There have been dramatic changes to the building controls market over the last 20 to 30 years. The “energy crisis” of the 1970s (along with the development of the microprocessor) sent the “Big 5” dominated pneumatics market into an energy management system (EMS) orbit that was joined by several dozen other manufacturers by the mid-1980s. Then, with the ever-increasing challenges of producing technologically advanced BAS, along with new millennium’s dominance of open protocols, the market attrition and consolidation has brought it back to earth.

The basic concepts of energy efficient lighting control are fairly straightforward: deliver the required amount of light for safety and productivity. To do this, there are two fundamental strategies:The expectations for improved energy efficiency and the requirements in the new energy codes are driving a need for improved lighting control. On many projects, lighting control has not had the same focus as HVAC control, due to challenges with budgets, division of design labor, and convention. But all of that is starting to change and we should be looking toward lighting control as a part of future new construction and retrofit projects.

• Occupancy-based control. Bring lights on when areas are occupied and turn them off when they are not occupied. This can be achieved using time-based scheduling, or with the use of occupancy or vacancy sensors that turn lights on or off based on motion.

• Daylight harvesting. Increase or decrease lighting levels when natural light is present.


Traditionally, lighting control solutions have been provided as part of the BAS or from a specialized lighting control system. These solutions have continuously improved, providing for options for open systems integration, modular installation, and new tools for reducing the cost of installation and programming.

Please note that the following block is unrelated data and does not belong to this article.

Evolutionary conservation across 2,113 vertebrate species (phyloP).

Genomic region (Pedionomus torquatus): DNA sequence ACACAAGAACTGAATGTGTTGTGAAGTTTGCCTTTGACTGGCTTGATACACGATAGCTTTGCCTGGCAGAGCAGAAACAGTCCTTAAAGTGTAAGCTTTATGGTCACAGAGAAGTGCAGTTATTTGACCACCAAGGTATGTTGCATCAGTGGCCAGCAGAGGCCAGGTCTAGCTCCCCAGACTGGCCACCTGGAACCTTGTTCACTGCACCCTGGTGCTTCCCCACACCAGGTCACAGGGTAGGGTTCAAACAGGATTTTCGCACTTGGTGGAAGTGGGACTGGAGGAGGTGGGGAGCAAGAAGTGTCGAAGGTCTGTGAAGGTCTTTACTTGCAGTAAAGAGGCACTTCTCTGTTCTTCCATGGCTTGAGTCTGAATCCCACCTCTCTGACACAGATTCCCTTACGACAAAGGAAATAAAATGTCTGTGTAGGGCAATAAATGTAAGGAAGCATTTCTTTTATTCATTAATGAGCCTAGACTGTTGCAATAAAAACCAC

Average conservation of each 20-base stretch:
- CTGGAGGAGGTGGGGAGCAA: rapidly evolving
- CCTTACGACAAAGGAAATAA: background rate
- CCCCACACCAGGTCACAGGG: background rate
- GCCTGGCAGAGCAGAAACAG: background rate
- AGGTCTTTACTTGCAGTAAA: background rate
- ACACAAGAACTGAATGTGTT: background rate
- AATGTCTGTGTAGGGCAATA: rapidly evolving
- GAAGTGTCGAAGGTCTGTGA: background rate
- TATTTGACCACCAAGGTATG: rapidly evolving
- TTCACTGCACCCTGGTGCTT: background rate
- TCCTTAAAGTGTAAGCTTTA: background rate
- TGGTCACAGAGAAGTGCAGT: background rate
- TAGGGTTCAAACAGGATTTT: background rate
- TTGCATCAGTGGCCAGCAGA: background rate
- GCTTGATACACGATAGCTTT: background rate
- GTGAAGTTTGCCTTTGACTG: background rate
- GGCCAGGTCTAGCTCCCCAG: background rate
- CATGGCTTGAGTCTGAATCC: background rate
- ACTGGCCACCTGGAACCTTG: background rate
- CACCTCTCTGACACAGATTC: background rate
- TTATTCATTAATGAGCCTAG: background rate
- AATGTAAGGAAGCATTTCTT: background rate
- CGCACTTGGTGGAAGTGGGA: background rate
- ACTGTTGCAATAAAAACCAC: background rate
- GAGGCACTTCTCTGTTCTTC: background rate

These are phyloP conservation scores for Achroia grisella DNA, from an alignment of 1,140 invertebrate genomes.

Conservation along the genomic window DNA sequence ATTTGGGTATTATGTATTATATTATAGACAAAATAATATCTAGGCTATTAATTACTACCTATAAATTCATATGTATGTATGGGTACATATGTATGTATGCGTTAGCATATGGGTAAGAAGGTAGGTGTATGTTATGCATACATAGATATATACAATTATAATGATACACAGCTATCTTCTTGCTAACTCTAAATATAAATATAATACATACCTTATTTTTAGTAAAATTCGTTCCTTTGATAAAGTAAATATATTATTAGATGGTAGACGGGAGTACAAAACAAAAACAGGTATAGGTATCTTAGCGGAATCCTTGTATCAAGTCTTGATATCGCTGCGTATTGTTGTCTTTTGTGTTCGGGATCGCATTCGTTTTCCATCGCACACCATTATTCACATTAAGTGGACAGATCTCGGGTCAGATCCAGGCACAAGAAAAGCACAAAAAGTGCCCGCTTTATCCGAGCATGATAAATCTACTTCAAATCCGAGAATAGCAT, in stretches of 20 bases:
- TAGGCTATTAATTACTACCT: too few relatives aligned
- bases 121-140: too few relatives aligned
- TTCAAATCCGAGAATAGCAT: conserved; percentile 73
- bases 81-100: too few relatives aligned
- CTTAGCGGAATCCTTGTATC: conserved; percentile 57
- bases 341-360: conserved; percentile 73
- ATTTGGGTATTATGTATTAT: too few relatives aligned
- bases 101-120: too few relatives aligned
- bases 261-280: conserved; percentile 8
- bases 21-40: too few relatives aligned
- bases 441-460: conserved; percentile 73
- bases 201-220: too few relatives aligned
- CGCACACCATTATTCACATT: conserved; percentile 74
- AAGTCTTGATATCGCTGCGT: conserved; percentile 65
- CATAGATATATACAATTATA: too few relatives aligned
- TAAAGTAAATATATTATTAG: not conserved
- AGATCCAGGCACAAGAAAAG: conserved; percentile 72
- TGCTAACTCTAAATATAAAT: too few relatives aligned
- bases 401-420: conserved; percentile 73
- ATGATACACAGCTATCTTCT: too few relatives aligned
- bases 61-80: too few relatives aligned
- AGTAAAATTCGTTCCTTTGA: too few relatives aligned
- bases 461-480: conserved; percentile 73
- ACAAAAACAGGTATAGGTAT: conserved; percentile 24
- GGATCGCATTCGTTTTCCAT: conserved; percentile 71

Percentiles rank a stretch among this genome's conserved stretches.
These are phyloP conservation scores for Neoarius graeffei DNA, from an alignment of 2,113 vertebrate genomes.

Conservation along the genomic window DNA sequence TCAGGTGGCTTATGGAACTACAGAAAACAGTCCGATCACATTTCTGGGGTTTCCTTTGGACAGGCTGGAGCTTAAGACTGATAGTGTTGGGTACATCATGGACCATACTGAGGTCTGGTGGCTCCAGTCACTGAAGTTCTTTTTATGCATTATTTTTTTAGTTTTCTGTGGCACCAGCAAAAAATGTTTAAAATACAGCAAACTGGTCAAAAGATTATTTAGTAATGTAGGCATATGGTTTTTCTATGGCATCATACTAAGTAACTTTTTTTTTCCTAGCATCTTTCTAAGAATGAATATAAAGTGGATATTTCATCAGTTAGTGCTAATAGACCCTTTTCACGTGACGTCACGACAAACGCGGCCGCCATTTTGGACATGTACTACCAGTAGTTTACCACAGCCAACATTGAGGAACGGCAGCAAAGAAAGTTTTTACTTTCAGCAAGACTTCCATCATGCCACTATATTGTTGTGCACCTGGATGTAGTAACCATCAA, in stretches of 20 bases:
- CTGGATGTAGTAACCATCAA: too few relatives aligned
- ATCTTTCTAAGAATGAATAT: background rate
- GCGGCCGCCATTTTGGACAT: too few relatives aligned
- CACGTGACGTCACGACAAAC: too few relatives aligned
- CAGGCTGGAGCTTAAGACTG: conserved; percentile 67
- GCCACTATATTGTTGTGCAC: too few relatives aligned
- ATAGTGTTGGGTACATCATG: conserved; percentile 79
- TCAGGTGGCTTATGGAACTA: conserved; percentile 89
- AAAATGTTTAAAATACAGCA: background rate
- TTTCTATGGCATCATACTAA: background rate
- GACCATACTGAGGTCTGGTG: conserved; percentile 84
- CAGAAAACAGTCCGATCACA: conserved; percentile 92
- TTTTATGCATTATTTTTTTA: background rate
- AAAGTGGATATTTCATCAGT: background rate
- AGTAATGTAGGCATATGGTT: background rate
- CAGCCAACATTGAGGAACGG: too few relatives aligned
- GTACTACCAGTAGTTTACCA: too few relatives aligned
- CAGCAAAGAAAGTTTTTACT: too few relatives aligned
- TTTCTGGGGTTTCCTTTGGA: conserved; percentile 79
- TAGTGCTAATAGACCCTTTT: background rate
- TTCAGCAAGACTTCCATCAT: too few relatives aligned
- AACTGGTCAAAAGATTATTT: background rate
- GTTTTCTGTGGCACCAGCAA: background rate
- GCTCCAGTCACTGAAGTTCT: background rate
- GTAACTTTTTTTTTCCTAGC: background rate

So what does the future hold for lighting control? We are starting to see a number of new solutions coming on the market that are designed around integrated lighting control for LED or solid-state lighting. Here are a few examples:


• Digital lumens. Integrated solution primarily for high bay industrial applications that offers an LED fixture with integrated controls for occupancy sensing and daylight harvesting. Fixtures can communicate wirelessly for monitoring, programming, and coordination.

• Redwood systems. Providing a DC wiring infrastructure for solid-state lighting that includes both power and controls in a single cable bundle.

• Greenchip from NXP. A new technology that can be built into solid-state and CFL lamps to give each one an IP address and wireless communications. Moving control and communications into long life bulbs could be a “game changer” in allowing for integrated lighting control.


Moving to solid-state lighting offers many other benefits in addition to improved control. These include reduced energy usage and less heat, as well as long bulb life. There is a lot of work going on to bring the cost of this technology down, and it is anticipated to become dominant within the next 10 yrs. As this transition occurs, control will come along as part of it and as system designers, we need to be ready for this change. ES